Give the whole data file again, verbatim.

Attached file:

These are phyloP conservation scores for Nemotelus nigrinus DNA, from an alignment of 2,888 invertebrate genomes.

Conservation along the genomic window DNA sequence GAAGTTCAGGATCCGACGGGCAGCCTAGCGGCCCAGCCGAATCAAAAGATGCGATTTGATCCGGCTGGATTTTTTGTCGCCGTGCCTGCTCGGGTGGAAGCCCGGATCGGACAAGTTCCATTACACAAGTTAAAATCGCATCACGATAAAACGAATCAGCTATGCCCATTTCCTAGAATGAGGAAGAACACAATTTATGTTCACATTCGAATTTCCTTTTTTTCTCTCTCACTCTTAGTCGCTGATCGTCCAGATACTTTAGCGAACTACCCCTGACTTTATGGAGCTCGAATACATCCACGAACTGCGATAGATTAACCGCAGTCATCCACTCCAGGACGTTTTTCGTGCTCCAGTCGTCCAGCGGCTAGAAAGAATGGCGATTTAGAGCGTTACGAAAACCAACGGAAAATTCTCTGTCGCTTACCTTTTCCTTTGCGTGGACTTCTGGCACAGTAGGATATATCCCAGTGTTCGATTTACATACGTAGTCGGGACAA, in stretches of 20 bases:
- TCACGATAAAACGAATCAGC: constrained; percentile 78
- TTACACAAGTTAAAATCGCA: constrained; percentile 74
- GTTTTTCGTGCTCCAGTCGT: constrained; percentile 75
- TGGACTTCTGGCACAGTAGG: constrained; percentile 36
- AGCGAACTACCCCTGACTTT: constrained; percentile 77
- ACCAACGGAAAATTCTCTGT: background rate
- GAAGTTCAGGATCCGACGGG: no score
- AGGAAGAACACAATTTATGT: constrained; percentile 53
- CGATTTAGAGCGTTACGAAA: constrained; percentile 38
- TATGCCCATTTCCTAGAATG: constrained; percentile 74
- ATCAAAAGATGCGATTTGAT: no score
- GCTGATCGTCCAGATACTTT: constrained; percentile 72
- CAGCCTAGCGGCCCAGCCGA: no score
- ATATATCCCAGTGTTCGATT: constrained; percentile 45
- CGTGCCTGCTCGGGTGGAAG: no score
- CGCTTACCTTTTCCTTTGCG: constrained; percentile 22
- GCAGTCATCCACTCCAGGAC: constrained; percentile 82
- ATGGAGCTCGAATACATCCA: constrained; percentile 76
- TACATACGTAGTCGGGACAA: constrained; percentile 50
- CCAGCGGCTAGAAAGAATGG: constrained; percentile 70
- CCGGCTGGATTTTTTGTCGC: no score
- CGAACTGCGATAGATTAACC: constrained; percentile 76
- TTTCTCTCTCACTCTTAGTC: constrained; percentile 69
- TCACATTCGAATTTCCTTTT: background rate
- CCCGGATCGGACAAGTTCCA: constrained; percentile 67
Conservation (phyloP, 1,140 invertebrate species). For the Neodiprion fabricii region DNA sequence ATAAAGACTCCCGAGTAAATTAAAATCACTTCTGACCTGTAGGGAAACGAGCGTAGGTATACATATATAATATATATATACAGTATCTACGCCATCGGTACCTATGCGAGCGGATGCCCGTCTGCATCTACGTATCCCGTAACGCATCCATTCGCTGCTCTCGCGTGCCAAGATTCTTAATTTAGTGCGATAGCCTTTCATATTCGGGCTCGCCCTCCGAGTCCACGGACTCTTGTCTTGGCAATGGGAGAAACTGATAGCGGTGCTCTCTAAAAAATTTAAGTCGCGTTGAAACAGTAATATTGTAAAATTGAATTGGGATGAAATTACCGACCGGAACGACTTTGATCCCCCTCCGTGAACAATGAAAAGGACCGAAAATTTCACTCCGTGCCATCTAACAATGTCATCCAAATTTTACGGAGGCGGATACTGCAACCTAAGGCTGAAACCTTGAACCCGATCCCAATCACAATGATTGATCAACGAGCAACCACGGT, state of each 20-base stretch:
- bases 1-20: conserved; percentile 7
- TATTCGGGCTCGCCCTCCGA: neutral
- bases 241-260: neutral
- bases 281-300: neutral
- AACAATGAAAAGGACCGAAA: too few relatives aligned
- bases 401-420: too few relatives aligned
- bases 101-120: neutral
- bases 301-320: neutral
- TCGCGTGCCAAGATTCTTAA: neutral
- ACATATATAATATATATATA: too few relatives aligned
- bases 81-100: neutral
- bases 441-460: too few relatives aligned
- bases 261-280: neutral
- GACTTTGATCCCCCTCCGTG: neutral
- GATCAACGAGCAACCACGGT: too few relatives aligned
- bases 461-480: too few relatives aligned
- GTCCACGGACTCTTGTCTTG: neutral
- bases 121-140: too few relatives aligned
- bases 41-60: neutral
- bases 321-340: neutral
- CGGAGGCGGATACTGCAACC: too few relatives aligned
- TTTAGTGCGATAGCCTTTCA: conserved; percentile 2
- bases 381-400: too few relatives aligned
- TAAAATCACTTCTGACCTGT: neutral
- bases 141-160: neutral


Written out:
These are phyloP conservation scores for Nemotelus nigrinus DNA, from an alignment of 2,888 invertebrate genomes.

Conservation along the genomic window DNA sequence GAAGTTCAGGATCCGACGGGCAGCCTAGCGGCCCAGCCGAATCAAAAGATGCGATTTGATCCGGCTGGATTTTTTGTCGCCGTGCCTGCTCGGGTGGAAGCCCGGATCGGACAAGTTCCATTACACAAGTTAAAATCGCATCACGATAAAACGAATCAGCTATGCCCATTTCCTAGAATGAGGAAGAACACAATTTATGTTCACATTCGAATTTCCTTTTTTTCTCTCTCACTCTTAGTCGCTGATCGTCCAGATACTTTAGCGAACTACCCCTGACTTTATGGAGCTCGAATACATCCACGAACTGCGATAGATTAACCGCAGTCATCCACTCCAGGACGTTTTTCGTGCTCCAGTCGTCCAGCGGCTAGAAAGAATGGCGATTTAGAGCGTTACGAAAACCAACGGAAAATTCTCTGTCGCTTACCTTTTCCTTTGCGTGGACTTCTGGCACAGTAGGATATATCCCAGTGTTCGATTTACATACGTAGTCGGGACAA, in stretches of 20 bases:
- TCACGATAAAACGAATCAGC: constrained; percentile 78
- TTACACAAGTTAAAATCGCA: constrained; percentile 74
- GTTTTTCGTGCTCCAGTCGT: constrained; percentile 75
- TGGACTTCTGGCACAGTAGG: constrained; percentile 36
- AGCGAACTACCCCTGACTTT: constrained; percentile 77
- ACCAACGGAAAATTCTCTGT: background rate
- GAAGTTCAGGATCCGACGGG: no score
- AGGAAGAACACAATTTATGT: constrained; percentile 53
- CGATTTAGAGCGTTACGAAA: constrained; percentile 38
- TATGCCCATTTCCTAGAATG: constrained; percentile 74
- ATCAAAAGATGCGATTTGAT: no score
- GCTGATCGTCCAGATACTTT: constrained; percentile 72
- CAGCCTAGCGGCCCAGCCGA: no score
- ATATATCCCAGTGTTCGATT: constrained; percentile 45
- CGTGCCTGCTCGGGTGGAAG: no score
- CGCTTACCTTTTCCTTTGCG: constrained; percentile 22
- GCAGTCATCCACTCCAGGAC: constrained; percentile 82
- ATGGAGCTCGAATACATCCA: constrained; percentile 76
- TACATACGTAGTCGGGACAA: constrained; percentile 50
- CCAGCGGCTAGAAAGAATGG: constrained; percentile 70
- CCGGCTGGATTTTTTGTCGC: no score
- CGAACTGCGATAGATTAACC: constrained; percentile 76
- TTTCTCTCTCACTCTTAGTC: constrained; percentile 69
- TCACATTCGAATTTCCTTTT: background rate
- CCCGGATCGGACAAGTTCCA: constrained; percentile 67
Conservation (phyloP, 1,140 invertebrate species). For the Neodiprion fabricii region DNA sequence ATAAAGACTCCCGAGTAAATTAAAATCACTTCTGACCTGTAGGGAAACGAGCGTAGGTATACATATATAATATATATATACAGTATCTACGCCATCGGTACCTATGCGAGCGGATGCCCGTCTGCATCTACGTATCCCGTAACGCATCCATTCGCTGCTCTCGCGTGCCAAGATTCTTAATTTAGTGCGATAGCCTTTCATATTCGGGCTCGCCCTCCGAGTCCACGGACTCTTGTCTTGGCAATGGGAGAAACTGATAGCGGTGCTCTCTAAAAAATTTAAGTCGCGTTGAAACAGTAATATTGTAAAATTGAATTGGGATGAAATTACCGACCGGAACGACTTTGATCCCCCTCCGTGAACAATGAAAAGGACCGAAAATTTCACTCCGTGCCATCTAACAATGTCATCCAAATTTTACGGAGGCGGATACTGCAACCTAAGGCTGAAACCTTGAACCCGATCCCAATCACAATGATTGATCAACGAGCAACCACGGT, state of each 20-base stretch:
- bases 1-20: conserved; percentile 7
- TATTCGGGCTCGCCCTCCGA: neutral
- bases 241-260: neutral
- bases 281-300: neutral
- AACAATGAAAAGGACCGAAA: too few relatives aligned
- bases 401-420: too few relatives aligned
- bases 101-120: neutral
- bases 301-320: neutral
- TCGCGTGCCAAGATTCTTAA: neutral
- ACATATATAATATATATATA: too few relatives aligned
- bases 81-100: neutral
- bases 441-460: too few relatives aligned
- bases 261-280: neutral
- GACTTTGATCCCCCTCCGTG: neutral
- GATCAACGAGCAACCACGGT: too few relatives aligned
- bases 461-480: too few relatives aligned
- GTCCACGGACTCTTGTCTTG: neutral
- bases 121-140: too few relatives aligned
- bases 41-60: neutral
- bases 321-340: neutral
- CGGAGGCGGATACTGCAACC: too few relatives aligned
- TTTAGTGCGATAGCCTTTCA: conserved; percentile 2
- bases 381-400: too few relatives aligned
- TAAAATCACTTCTGACCTGT: neutral
- bases 141-160: neutral